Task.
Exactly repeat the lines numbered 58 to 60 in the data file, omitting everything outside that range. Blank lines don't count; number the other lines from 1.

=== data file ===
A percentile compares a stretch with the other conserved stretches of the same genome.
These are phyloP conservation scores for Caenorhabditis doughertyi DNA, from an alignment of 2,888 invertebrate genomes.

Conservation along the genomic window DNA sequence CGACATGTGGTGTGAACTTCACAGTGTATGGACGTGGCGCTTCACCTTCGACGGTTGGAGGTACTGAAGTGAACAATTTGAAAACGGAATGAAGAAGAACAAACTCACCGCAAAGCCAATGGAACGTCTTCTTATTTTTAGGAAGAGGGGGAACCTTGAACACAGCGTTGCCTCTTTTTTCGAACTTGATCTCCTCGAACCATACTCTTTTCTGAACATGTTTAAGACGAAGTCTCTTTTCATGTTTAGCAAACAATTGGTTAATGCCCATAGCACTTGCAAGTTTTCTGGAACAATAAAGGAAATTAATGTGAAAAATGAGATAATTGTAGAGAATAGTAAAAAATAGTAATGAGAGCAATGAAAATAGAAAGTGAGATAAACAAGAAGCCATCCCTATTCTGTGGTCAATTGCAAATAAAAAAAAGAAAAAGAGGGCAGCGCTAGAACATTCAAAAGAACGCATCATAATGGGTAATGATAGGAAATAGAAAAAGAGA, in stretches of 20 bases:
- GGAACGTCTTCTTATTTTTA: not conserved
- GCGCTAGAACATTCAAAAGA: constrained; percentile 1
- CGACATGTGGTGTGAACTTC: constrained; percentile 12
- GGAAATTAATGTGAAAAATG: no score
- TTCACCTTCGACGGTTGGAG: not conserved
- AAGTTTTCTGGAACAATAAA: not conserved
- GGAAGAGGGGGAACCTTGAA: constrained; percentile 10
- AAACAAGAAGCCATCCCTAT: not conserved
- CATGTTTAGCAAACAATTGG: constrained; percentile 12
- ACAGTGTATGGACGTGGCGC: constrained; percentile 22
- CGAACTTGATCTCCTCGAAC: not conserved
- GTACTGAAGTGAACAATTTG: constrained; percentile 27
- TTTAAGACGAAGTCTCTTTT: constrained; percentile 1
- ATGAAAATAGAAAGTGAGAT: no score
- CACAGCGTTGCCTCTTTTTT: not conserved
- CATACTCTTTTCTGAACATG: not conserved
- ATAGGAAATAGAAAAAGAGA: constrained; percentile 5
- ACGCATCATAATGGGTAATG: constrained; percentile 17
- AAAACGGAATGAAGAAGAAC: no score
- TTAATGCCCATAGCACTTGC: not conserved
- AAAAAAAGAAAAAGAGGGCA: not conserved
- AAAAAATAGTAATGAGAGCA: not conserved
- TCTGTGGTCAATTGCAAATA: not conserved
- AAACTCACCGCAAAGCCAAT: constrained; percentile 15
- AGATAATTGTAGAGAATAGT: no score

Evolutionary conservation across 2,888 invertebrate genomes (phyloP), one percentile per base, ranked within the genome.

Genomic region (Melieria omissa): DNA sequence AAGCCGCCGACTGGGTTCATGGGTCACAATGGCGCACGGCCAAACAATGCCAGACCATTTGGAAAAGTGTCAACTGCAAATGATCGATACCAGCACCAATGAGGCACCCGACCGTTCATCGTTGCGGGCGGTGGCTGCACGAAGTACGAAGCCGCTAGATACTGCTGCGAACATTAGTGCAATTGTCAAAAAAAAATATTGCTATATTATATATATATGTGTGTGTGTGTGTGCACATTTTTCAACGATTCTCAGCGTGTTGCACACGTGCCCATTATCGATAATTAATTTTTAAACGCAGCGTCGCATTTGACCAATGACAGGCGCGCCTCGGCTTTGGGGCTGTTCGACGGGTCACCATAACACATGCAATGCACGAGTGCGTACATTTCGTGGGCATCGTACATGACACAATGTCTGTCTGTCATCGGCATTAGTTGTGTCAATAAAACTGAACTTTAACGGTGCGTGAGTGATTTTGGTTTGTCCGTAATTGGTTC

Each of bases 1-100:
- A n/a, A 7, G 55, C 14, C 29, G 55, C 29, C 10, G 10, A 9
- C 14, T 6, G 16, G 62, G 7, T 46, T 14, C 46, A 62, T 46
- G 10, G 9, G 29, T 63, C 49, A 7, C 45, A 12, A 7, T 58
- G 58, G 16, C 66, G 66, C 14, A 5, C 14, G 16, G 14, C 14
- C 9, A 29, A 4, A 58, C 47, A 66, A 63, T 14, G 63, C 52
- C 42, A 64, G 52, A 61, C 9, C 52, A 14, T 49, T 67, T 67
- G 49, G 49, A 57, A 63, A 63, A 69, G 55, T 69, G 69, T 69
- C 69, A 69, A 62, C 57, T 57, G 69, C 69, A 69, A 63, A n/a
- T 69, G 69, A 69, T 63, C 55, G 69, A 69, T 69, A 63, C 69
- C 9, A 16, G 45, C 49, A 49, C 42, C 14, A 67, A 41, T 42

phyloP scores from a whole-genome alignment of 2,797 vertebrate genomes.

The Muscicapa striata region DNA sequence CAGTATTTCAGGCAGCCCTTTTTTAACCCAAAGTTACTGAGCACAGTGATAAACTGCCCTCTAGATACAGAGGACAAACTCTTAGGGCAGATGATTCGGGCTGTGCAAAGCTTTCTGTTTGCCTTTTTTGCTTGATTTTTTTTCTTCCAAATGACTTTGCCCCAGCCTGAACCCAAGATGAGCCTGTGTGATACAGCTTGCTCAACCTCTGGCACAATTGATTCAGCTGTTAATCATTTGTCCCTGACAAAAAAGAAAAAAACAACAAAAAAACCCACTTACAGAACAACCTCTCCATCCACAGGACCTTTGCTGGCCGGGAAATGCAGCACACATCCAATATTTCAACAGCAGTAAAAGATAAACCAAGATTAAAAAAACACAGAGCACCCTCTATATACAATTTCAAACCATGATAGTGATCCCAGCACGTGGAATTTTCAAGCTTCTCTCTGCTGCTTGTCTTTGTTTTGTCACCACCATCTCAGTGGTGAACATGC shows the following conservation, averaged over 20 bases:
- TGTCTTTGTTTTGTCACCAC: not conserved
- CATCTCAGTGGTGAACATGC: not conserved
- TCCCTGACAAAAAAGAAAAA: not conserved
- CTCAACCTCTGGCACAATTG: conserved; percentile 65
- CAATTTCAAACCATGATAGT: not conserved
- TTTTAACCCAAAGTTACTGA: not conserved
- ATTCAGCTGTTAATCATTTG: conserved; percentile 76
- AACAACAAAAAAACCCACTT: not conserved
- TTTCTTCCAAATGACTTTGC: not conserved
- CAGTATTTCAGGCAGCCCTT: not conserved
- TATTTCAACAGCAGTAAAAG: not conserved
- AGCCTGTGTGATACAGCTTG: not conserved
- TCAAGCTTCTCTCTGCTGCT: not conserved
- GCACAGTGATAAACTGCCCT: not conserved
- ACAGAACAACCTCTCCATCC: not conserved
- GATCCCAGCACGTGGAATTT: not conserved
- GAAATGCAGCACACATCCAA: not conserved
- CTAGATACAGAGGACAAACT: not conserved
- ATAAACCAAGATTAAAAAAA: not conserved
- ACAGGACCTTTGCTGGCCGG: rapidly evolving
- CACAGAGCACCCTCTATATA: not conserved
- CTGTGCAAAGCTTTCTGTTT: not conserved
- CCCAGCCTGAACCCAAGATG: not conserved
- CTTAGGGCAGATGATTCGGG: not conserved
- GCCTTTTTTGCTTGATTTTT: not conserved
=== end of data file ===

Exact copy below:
- ACAGAACAACCTCTCCATCC: not conserved
- GATCCCAGCACGTGGAATTT: not conserved
- GAAATGCAGCACACATCCAA: not conserved